Hungry Ghost is book 2 of the Tales of the Pack series, which explores feminism, sexuality, and gender through the lens of the werewolf mythos.
Strange is the new normal for college freshman Lexie Clarion. She could be writing papers and going to frat parties like a normal girl, but Lexie is no normal girl. She spends each full moon fighting against the beast that threatens to escape her body, and the rest of the time mooning over her alpha ex-girlfriend. When Lexie discovers the eviscerated body of a fellow student, she knows the violent full-blood Rare wolves are back on the prowl. But with no proof, no plan, and no allies, Lexie and the Pack have to decide how to fight back. And they have to do so fast, before all the women of Milton become prey.
Lunatic Fringe indulges the feminine wild by giving the classic werewolf myth a lesbian twist. Lexie Clarion’s first night at college, she falls in with a pack of radical feminist werewolf hunters. The next morning, she falls for a mysterious woman who may be among the hunted. As Lexie’s new lover and the Pack battle for Lexie’s allegiance, the waxing moon illuminates old hatreds, new enemies, and a secret from Lexie’s childhood that will change her life forever.
“Enthralling, empowering, and well written.”
- Curve Magazine
“Lunatic Fringe is a pretty foxy romance and an excellent exploration of groups and identity, both of which make it a strong debut from Ms. Moon.”
“Lunatic Fringe is a groundbreaking creative accomplishment that is certain to make a splash among readers of both queer literature and speculative fiction.”
-Dr. David Higgins, Science Fiction Division Head for the International Association for the Fantastic in the Arts (iafa.org)
“Allison Moon has written a novel that reflects women today with an engaging story filled with folklore, romance & sex. She could very well be the writer to give feminism a good name again.” – Jon Imparato, Artistic Director of the Lily Tomlin/Jane Wagner Cultural Arts Center.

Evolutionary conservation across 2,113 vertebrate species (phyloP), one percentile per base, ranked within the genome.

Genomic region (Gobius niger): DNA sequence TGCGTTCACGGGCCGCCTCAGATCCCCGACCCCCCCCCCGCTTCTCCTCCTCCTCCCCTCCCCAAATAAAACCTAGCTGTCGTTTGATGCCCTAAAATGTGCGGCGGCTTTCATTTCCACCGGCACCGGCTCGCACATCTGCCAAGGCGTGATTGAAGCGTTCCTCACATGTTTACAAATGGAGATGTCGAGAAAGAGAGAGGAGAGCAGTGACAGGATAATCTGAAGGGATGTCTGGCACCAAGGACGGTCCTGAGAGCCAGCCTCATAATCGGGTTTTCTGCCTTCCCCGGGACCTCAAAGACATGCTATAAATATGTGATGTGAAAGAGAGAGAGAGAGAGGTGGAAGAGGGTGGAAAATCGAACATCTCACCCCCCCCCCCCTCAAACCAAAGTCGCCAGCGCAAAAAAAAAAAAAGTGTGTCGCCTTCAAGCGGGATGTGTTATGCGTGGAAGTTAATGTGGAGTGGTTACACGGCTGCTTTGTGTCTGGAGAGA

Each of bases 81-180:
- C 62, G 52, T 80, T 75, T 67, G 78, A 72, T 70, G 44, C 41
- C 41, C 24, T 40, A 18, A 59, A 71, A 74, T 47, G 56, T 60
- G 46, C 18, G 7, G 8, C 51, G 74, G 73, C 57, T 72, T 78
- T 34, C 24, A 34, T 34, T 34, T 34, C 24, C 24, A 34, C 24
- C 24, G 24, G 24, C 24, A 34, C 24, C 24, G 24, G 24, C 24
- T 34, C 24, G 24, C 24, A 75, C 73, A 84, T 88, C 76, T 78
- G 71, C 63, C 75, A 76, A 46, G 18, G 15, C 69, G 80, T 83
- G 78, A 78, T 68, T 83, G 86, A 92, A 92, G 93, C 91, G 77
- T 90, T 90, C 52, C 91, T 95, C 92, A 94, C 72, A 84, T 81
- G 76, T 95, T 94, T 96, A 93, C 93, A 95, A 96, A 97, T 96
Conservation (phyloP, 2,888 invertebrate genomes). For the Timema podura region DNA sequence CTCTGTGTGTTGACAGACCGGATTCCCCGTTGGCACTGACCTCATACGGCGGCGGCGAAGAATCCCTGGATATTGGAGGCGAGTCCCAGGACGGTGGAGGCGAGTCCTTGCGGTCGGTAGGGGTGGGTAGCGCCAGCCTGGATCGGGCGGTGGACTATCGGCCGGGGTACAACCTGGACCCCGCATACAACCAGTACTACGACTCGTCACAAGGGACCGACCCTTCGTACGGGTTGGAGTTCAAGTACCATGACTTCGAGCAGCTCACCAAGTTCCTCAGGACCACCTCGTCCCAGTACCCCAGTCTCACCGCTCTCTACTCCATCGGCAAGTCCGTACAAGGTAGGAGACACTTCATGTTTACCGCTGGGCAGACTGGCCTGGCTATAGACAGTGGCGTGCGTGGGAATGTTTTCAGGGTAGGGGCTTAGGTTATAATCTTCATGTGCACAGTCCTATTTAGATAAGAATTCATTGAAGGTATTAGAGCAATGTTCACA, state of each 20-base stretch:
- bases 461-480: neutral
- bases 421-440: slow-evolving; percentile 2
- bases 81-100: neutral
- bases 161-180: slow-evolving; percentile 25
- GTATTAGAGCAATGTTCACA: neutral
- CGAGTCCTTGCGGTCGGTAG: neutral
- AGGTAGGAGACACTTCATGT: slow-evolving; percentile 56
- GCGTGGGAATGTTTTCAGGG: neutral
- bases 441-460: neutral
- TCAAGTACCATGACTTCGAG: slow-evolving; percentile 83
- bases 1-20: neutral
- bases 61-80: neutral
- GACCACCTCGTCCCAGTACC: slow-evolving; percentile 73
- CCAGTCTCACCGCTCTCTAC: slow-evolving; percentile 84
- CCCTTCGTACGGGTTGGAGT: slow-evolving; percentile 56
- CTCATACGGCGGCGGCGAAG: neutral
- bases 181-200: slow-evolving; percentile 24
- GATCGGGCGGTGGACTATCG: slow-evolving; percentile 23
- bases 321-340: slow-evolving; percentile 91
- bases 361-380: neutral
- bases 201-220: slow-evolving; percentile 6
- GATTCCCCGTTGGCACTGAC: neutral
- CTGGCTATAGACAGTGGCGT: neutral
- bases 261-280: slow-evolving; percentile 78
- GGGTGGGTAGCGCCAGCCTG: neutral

“Capturing all the awkwardness of a new life, new love and new limbs with a startling and honest intensity, Lunatic Fringe isn’t afraid to show you its teeth. Full moons, feminism, and fisting, Allison Moon’s novel kept me turning pages.”
-Alexandra Erin, TalesofMu.com
The protagonist in this book had a rough start as an orphan abused in a nunnery. Her tough-love father returns for her when she is eight years old. They both work for royals who use them. Despite this, Reveka holds no grudges, tries to do the right thing and works towards her impossible dream of becoming an herbalist. When a curse on the princesses of the castle starts hurting everyone, and the prize for breaking the curse would let her become an herbalist, she cleverly and sneakily takes matters into her own hands.
The most feminist aspects of this book are rather subtle. Reveka criticizes the status quo. She thinks of everyone’s well-being rather than trying to follow the rules. She is chastises the princesses for being selfish and using religious superstition as justification for letting others get hurt. There are no obvious male romantic interests. She admits to small attractions to a young boy and an older man, but those feelings are brushed aside in favor of practical matters. Reveka is even outraged by her father’s ridiculous love interest. This hero exhibits great critical thinking, independence and empathy.
One of the main characters of Scriber is Bryndine, a giant warrior over six feet tall, the niece of the king whose nickname is the Bloody Bride.
When Bryndine was first introduced, my first thought was: “Oh, no.” I thought she would be a caricature, a joke. She’s described as huge, beefy, muscular, not very pretty. What motivation would an author have to create a character like this if not as a joke?
But when I continued reading Scriber, I was pleasantly surprised. No, I was shocked. Not only is Bryndine a kick-ass character, she’s a HERO. All the other main characters look up to her. She’s competent and has an unshakable resolve and loyalty to her people even though they hate her.
Bryndine has also assembled her own army unit of kick-ass women, so there’s no lack of strong female characters in this book. Scriber stomps the Bechdel test into the dust.